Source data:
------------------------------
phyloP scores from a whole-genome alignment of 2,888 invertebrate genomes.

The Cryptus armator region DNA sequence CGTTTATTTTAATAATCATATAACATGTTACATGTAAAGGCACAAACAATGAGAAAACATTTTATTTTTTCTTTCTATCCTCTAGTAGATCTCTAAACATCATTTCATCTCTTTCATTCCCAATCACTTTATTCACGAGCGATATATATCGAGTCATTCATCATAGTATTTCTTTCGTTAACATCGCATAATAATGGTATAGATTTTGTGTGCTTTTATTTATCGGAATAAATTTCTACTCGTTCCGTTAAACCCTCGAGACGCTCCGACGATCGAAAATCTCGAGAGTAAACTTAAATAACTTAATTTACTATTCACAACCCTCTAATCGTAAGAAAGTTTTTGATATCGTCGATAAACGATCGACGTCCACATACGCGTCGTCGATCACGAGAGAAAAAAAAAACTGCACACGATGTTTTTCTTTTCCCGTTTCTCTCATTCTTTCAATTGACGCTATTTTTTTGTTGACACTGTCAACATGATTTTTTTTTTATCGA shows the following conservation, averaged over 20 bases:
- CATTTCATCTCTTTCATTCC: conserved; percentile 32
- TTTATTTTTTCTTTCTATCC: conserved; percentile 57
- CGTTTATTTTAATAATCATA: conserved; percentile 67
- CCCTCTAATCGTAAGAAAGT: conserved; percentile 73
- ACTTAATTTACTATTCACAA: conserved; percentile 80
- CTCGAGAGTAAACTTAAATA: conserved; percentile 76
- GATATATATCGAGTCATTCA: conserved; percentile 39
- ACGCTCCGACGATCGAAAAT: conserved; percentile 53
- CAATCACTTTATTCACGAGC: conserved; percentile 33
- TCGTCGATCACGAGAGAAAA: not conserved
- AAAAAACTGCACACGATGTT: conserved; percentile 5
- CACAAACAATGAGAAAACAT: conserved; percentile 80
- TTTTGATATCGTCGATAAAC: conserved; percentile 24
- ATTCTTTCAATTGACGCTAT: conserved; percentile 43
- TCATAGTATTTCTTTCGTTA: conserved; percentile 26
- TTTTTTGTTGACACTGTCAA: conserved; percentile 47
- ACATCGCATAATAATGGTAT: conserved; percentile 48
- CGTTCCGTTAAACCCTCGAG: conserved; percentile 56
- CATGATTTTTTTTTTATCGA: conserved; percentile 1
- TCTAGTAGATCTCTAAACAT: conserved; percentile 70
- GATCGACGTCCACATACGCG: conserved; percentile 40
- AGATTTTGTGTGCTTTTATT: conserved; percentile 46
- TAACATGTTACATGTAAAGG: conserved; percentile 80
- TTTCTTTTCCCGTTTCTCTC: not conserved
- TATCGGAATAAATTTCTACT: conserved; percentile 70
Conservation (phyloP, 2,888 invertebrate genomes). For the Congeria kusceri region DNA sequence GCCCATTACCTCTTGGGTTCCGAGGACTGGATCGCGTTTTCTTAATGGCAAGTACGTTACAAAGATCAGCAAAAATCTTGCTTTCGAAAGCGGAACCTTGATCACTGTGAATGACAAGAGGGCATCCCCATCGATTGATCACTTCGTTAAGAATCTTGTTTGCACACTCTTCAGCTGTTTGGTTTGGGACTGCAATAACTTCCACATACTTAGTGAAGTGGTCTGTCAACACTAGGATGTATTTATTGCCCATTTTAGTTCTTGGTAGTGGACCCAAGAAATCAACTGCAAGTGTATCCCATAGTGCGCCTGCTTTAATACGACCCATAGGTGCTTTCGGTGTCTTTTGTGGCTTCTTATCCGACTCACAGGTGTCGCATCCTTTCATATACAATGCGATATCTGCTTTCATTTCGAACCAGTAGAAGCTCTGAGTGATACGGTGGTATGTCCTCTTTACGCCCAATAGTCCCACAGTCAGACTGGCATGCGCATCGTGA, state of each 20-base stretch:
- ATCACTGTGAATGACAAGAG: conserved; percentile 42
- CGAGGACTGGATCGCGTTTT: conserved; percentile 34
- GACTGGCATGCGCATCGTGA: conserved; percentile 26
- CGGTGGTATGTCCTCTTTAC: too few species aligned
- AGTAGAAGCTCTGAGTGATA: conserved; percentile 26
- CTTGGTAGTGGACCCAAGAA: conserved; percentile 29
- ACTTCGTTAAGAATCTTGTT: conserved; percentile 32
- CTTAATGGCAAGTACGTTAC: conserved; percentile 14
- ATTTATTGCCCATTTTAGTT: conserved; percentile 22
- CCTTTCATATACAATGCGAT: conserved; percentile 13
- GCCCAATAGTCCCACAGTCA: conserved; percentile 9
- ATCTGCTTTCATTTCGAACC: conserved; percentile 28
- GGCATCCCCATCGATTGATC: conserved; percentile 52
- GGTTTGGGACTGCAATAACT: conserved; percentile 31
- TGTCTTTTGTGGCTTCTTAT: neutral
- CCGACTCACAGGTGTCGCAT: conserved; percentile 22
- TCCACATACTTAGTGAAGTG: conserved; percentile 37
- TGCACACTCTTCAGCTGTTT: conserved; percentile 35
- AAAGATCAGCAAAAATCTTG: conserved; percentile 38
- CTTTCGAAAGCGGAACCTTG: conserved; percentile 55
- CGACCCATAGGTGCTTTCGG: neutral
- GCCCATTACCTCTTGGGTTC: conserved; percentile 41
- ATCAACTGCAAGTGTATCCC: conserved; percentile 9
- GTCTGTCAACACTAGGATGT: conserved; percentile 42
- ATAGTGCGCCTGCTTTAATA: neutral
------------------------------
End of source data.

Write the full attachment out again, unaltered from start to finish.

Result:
phyloP scores from a whole-genome alignment of 2,888 invertebrate genomes.

The Cryptus armator region DNA sequence CGTTTATTTTAATAATCATATAACATGTTACATGTAAAGGCACAAACAATGAGAAAACATTTTATTTTTTCTTTCTATCCTCTAGTAGATCTCTAAACATCATTTCATCTCTTTCATTCCCAATCACTTTATTCACGAGCGATATATATCGAGTCATTCATCATAGTATTTCTTTCGTTAACATCGCATAATAATGGTATAGATTTTGTGTGCTTTTATTTATCGGAATAAATTTCTACTCGTTCCGTTAAACCCTCGAGACGCTCCGACGATCGAAAATCTCGAGAGTAAACTTAAATAACTTAATTTACTATTCACAACCCTCTAATCGTAAGAAAGTTTTTGATATCGTCGATAAACGATCGACGTCCACATACGCGTCGTCGATCACGAGAGAAAAAAAAAACTGCACACGATGTTTTTCTTTTCCCGTTTCTCTCATTCTTTCAATTGACGCTATTTTTTTGTTGACACTGTCAACATGATTTTTTTTTTATCGA shows the following conservation, averaged over 20 bases:
- CATTTCATCTCTTTCATTCC: conserved; percentile 32
- TTTATTTTTTCTTTCTATCC: conserved; percentile 57
- CGTTTATTTTAATAATCATA: conserved; percentile 67
- CCCTCTAATCGTAAGAAAGT: conserved; percentile 73
- ACTTAATTTACTATTCACAA: conserved; percentile 80
- CTCGAGAGTAAACTTAAATA: conserved; percentile 76
- GATATATATCGAGTCATTCA: conserved; percentile 39
- ACGCTCCGACGATCGAAAAT: conserved; percentile 53
- CAATCACTTTATTCACGAGC: conserved; percentile 33
- TCGTCGATCACGAGAGAAAA: not conserved
- AAAAAACTGCACACGATGTT: conserved; percentile 5
- CACAAACAATGAGAAAACAT: conserved; percentile 80
- TTTTGATATCGTCGATAAAC: conserved; percentile 24
- ATTCTTTCAATTGACGCTAT: conserved; percentile 43
- TCATAGTATTTCTTTCGTTA: conserved; percentile 26
- TTTTTTGTTGACACTGTCAA: conserved; percentile 47
- ACATCGCATAATAATGGTAT: conserved; percentile 48
- CGTTCCGTTAAACCCTCGAG: conserved; percentile 56
- CATGATTTTTTTTTTATCGA: conserved; percentile 1
- TCTAGTAGATCTCTAAACAT: conserved; percentile 70
- GATCGACGTCCACATACGCG: conserved; percentile 40
- AGATTTTGTGTGCTTTTATT: conserved; percentile 46
- TAACATGTTACATGTAAAGG: conserved; percentile 80
- TTTCTTTTCCCGTTTCTCTC: not conserved
- TATCGGAATAAATTTCTACT: conserved; percentile 70
Conservation (phyloP, 2,888 invertebrate genomes). For the Congeria kusceri region DNA sequence GCCCATTACCTCTTGGGTTCCGAGGACTGGATCGCGTTTTCTTAATGGCAAGTACGTTACAAAGATCAGCAAAAATCTTGCTTTCGAAAGCGGAACCTTGATCACTGTGAATGACAAGAGGGCATCCCCATCGATTGATCACTTCGTTAAGAATCTTGTTTGCACACTCTTCAGCTGTTTGGTTTGGGACTGCAATAACTTCCACATACTTAGTGAAGTGGTCTGTCAACACTAGGATGTATTTATTGCCCATTTTAGTTCTTGGTAGTGGACCCAAGAAATCAACTGCAAGTGTATCCCATAGTGCGCCTGCTTTAATACGACCCATAGGTGCTTTCGGTGTCTTTTGTGGCTTCTTATCCGACTCACAGGTGTCGCATCCTTTCATATACAATGCGATATCTGCTTTCATTTCGAACCAGTAGAAGCTCTGAGTGATACGGTGGTATGTCCTCTTTACGCCCAATAGTCCCACAGTCAGACTGGCATGCGCATCGTGA, state of each 20-base stretch:
- ATCACTGTGAATGACAAGAG: conserved; percentile 42
- CGAGGACTGGATCGCGTTTT: conserved; percentile 34
- GACTGGCATGCGCATCGTGA: conserved; percentile 26
- CGGTGGTATGTCCTCTTTAC: too few species aligned
- AGTAGAAGCTCTGAGTGATA: conserved; percentile 26
- CTTGGTAGTGGACCCAAGAA: conserved; percentile 29
- ACTTCGTTAAGAATCTTGTT: conserved; percentile 32
- CTTAATGGCAAGTACGTTAC: conserved; percentile 14
- ATTTATTGCCCATTTTAGTT: conserved; percentile 22
- CCTTTCATATACAATGCGAT: conserved; percentile 13
- GCCCAATAGTCCCACAGTCA: conserved; percentile 9
- ATCTGCTTTCATTTCGAACC: conserved; percentile 28
- GGCATCCCCATCGATTGATC: conserved; percentile 52
- GGTTTGGGACTGCAATAACT: conserved; percentile 31
- TGTCTTTTGTGGCTTCTTAT: neutral
- CCGACTCACAGGTGTCGCAT: conserved; percentile 22
- TCCACATACTTAGTGAAGTG: conserved; percentile 37
- TGCACACTCTTCAGCTGTTT: conserved; percentile 35
- AAAGATCAGCAAAAATCTTG: conserved; percentile 38
- CTTTCGAAAGCGGAACCTTG: conserved; percentile 55
- CGACCCATAGGTGCTTTCGG: neutral
- GCCCATTACCTCTTGGGTTC: conserved; percentile 41
- ATCAACTGCAAGTGTATCCC: conserved; percentile 9
- GTCTGTCAACACTAGGATGT: conserved; percentile 42
- ATAGTGCGCCTGCTTTAATA: neutral